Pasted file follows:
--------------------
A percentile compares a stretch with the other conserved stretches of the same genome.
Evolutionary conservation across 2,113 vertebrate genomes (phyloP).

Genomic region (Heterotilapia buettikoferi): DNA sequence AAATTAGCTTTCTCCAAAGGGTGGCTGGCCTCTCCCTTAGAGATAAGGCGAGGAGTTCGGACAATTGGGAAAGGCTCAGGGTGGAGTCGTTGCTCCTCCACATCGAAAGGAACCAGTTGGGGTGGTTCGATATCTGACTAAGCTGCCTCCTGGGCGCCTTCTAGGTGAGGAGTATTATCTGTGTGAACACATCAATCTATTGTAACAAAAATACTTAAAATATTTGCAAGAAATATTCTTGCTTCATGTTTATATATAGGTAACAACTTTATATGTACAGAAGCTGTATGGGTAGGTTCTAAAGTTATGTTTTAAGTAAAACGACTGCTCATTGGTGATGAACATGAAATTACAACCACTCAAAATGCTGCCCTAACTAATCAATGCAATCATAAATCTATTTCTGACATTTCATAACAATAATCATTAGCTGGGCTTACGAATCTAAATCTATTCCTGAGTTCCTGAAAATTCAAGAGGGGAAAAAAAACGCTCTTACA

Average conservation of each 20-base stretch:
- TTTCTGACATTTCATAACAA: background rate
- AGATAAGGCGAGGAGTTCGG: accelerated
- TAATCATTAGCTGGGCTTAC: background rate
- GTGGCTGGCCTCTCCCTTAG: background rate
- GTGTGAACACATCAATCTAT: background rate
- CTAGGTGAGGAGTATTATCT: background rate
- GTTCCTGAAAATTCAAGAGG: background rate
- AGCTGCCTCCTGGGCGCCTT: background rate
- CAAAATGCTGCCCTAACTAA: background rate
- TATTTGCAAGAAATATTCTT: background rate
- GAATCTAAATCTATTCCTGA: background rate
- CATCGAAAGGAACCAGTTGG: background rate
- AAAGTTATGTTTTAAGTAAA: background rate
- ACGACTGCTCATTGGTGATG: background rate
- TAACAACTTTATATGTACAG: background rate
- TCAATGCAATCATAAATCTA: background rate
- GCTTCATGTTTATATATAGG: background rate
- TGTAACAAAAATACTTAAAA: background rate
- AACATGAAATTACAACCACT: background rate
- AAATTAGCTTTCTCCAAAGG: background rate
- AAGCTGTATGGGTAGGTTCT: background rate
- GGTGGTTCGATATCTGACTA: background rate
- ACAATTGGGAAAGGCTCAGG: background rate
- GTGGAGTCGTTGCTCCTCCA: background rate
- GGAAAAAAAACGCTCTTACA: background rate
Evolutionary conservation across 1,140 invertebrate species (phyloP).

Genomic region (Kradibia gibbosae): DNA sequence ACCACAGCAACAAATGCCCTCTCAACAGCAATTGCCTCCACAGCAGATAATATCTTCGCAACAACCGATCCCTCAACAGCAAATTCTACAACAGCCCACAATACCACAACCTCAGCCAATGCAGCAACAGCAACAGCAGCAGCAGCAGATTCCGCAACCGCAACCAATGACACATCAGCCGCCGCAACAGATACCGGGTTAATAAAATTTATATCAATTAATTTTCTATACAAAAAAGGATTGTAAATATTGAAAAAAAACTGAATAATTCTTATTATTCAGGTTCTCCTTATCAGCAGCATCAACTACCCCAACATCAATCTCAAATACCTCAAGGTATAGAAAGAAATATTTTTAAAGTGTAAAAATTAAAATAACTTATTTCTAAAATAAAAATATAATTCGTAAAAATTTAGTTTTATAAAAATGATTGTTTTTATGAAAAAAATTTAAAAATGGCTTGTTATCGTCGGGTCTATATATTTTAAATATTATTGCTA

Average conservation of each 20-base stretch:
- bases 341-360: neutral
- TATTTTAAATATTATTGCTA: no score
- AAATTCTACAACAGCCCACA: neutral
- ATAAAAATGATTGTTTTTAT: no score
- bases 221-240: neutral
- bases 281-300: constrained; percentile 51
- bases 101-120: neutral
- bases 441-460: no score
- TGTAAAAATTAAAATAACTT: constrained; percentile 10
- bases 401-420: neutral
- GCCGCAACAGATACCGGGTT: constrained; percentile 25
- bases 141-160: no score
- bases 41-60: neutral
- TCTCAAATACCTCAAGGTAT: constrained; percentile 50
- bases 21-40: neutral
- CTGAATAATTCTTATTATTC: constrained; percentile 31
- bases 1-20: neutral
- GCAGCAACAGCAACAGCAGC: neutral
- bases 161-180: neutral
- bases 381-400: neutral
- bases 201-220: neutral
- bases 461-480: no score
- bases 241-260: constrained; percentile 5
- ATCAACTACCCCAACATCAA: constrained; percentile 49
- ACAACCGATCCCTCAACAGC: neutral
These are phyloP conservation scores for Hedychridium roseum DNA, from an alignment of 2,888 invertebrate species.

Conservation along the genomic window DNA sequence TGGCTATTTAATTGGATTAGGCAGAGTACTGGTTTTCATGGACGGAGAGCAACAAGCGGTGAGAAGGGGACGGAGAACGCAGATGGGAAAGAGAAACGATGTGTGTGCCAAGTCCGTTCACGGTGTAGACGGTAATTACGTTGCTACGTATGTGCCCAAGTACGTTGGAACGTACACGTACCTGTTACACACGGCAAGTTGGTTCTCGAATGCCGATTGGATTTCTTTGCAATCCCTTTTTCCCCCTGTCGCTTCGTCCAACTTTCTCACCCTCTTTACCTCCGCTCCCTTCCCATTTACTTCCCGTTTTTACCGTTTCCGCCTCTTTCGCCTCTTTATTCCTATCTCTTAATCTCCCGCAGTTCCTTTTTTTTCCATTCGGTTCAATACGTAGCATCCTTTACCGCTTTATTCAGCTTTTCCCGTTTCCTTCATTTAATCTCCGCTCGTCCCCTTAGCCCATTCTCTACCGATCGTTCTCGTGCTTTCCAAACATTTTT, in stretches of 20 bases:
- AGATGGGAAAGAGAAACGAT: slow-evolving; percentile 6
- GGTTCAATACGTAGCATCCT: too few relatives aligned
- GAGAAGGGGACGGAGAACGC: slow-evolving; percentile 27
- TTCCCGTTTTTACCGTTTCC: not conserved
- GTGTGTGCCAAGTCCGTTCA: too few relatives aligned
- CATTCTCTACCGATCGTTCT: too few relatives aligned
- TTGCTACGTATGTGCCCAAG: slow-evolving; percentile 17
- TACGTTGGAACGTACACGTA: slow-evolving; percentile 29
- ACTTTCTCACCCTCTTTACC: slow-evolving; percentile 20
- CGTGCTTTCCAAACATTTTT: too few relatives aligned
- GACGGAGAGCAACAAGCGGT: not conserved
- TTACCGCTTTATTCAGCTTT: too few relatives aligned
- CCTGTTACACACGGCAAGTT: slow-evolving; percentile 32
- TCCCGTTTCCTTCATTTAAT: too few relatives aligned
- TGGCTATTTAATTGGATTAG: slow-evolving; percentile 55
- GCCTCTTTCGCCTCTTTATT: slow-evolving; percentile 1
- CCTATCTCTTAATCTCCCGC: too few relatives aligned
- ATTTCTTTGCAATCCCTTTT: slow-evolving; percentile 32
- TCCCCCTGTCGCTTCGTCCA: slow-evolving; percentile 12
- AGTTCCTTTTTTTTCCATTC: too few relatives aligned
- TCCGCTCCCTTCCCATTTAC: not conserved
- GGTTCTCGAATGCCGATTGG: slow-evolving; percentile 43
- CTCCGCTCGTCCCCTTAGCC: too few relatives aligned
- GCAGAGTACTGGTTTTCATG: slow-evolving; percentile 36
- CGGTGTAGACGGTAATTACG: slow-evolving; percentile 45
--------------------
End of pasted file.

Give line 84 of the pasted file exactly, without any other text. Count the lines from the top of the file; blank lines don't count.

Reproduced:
- CGGTGTAGACGGTAATTACG: slow-evolving; percentile 45